To gain an understanding of traditional advertising agencies, it is important to understand where it all began. Advertising is not a new or recent concept. Advertising dates all the way back to the Christian era. Outdoor signs with paintings on a building wall were one of the first recognised approaches to advertising. Rome and Pompeii are also known for signs found in ruins by Archaeologists. (The Classy, 2010) Advertising is also said to have been initiated through the use of newspapers in the 17th century. These included simplistic explanations accompanied by prices of products up until roughly the late 19th century. (Lodge, W. 2011)
With developments in technology, visuals could then be added to advertisements and soon after, colour became a possibility. Nevertheless, it was not until the arrival of advertising agencies in the late 19th century that advertising became a self-sufficient and well developed establishment. (Lodge, W. 2011) Accordingly, the advertising agency industry has been evolving ever since and thus it is only natural that that evolution carries on.
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This leads to the question as to what exactly is a traditional advertising agency. According to Redpath, D (2012), Business Unit Director at Mortimer Harvey, a traditional advertising agency focuses mainly on "the creative concept development of campaigns and creative using mainly traditional media types like TV, print, radio and out of home advertising." In addition to this, Nebuloni, M. (2012), Client Services Director at Mortimer Harvey, explains that traditional advertising agencies focus primarily on either solely above the line or below the line advertising or both. This means that these agencies do not offer specialist services such as PR, direct marketing; digital marketing, etc. Today however has seen a shift from traditional agencies in that many agencies are beginning to offer these specialist services. The reason for this is due to the increased competition within the industry, declining revenues as well as client expectations, all of which will be further explained below.
The typical workflow experienced within a traditional advertising agency and as described by Redpath, D (2012) involves the following:
The client invites the agency to a meeting where the briefing of the new project/campaign will take place. Members from the agency would attend the briefing session and would then revert back to the agency with the brief. Client Service will then open a job bag on Chase (the agency's operating system) and will then submit the brief for the creative studio to begin work on the new project. Simultaneously, the Production Department generates the cost bag in order to establish a Cost Estimate for the project/campaign. This Cost Estimate will then be presented to the client who will have to approve the costs in order for the agency to proceed with the creation of the project/campaign. A Purchase Number is usually submitted by the client in order to approve costs. When this Purchase Number is received, it is the job of Client Service to make the creative studio aware that the job can now proceed. A brainstorm will then commence set up by Traffic. The agency project team will need to make sense of and unpack the brief received. It is then the job of the Strategy team and Creative Studio to develop the communications strategy and creative concept. Most agencies ensure that an internal agency pit stop is arranged in order to review the communications strategy and creative concept. If all agency project team members are satisfied, a meeting with the client will be arranged in order to present the concept to them. (Redpath, D. 2012)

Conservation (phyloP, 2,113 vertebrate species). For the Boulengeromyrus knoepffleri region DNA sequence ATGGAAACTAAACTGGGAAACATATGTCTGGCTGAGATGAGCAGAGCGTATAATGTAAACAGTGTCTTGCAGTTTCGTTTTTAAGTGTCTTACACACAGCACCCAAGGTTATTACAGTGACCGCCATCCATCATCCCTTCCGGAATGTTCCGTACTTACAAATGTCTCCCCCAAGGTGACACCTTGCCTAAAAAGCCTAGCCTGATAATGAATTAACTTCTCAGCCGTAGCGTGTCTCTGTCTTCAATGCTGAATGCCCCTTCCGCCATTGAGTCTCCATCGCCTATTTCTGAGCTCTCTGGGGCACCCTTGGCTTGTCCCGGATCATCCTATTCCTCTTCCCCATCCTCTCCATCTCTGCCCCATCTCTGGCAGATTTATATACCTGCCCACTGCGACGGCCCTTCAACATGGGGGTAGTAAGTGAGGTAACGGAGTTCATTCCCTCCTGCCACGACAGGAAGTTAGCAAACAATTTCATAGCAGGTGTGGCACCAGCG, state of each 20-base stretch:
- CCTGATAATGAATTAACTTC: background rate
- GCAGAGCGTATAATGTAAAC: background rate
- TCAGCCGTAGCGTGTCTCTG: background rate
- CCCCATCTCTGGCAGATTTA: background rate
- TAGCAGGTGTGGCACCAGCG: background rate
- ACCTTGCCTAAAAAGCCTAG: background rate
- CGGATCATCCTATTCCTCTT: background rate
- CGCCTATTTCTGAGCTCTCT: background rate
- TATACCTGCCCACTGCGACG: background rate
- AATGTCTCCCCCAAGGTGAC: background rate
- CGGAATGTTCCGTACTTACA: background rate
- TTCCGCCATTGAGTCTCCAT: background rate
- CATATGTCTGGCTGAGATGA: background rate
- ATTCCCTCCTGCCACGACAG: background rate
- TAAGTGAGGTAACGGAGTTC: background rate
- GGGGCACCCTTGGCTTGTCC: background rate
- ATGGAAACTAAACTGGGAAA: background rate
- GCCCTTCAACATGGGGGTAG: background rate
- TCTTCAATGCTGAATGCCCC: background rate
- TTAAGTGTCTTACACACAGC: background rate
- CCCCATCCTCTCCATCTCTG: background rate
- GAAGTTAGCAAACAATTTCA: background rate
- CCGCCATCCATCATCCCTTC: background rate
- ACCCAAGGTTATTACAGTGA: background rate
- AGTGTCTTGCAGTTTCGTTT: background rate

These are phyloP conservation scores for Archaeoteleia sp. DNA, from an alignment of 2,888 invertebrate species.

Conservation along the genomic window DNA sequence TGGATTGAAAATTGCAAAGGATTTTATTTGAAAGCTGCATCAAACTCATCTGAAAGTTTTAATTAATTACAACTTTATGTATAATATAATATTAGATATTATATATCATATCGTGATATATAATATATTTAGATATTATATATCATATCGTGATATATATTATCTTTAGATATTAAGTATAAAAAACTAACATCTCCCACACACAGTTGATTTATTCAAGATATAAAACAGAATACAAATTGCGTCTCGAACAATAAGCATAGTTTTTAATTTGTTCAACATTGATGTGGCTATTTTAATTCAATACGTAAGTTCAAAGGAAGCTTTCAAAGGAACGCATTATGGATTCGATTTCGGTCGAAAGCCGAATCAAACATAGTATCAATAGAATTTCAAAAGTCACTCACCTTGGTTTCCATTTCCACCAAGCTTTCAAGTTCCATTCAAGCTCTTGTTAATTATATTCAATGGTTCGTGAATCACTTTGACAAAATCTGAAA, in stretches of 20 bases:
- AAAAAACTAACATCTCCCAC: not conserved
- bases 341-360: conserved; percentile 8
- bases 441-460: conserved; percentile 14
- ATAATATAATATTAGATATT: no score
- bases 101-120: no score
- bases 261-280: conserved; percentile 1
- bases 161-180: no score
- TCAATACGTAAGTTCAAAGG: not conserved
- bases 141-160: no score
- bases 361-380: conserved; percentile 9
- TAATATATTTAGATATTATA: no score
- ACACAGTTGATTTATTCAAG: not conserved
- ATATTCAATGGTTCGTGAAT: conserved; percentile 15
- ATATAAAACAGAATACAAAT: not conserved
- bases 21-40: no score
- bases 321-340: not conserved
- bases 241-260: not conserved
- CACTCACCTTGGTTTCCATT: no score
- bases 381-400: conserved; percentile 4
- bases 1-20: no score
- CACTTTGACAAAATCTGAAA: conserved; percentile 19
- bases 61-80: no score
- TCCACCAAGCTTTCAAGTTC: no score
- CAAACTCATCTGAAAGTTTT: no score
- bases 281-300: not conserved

This type of workflow structure is traditional in the sense that it flows from on department to the next. Different employees have different specialisations and thus focus on what they do best. A threat to this workflow system is the divide that it creates between employees within the organisation. Although it is very systemic and appears to be the perfect solution, a divide in employees is the un-ideal outcome for perfect synergy and thus the desired results. Fradd, A (2012) goes on to explain the issues agencies have today with the divide between their employees. Creatives do what they know how to do and Client Service as well as Strategy do their part. Often, there are conflicts between the different departments and synergistically, this affects the outcome of the work of the agency.
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Another important characteristic of a traditional advertising agency is that of communication. In the past when technology was much less sophisticated and advanced as it is today, much communication between agency staff and agency and client was done face to face. This was great for internal and client relationships. Today, with e-mail and cell phones, this communication is no longer what it used to be. Although this does allow for meeting deadlines much faster and a greater efficiency of work, it is not as positive for the internal and client relationship as it was in the past. The agency model of today thus has to ensure a greater emphasis and care for the relationships both internally and with the client. (Fradd, A. 2012)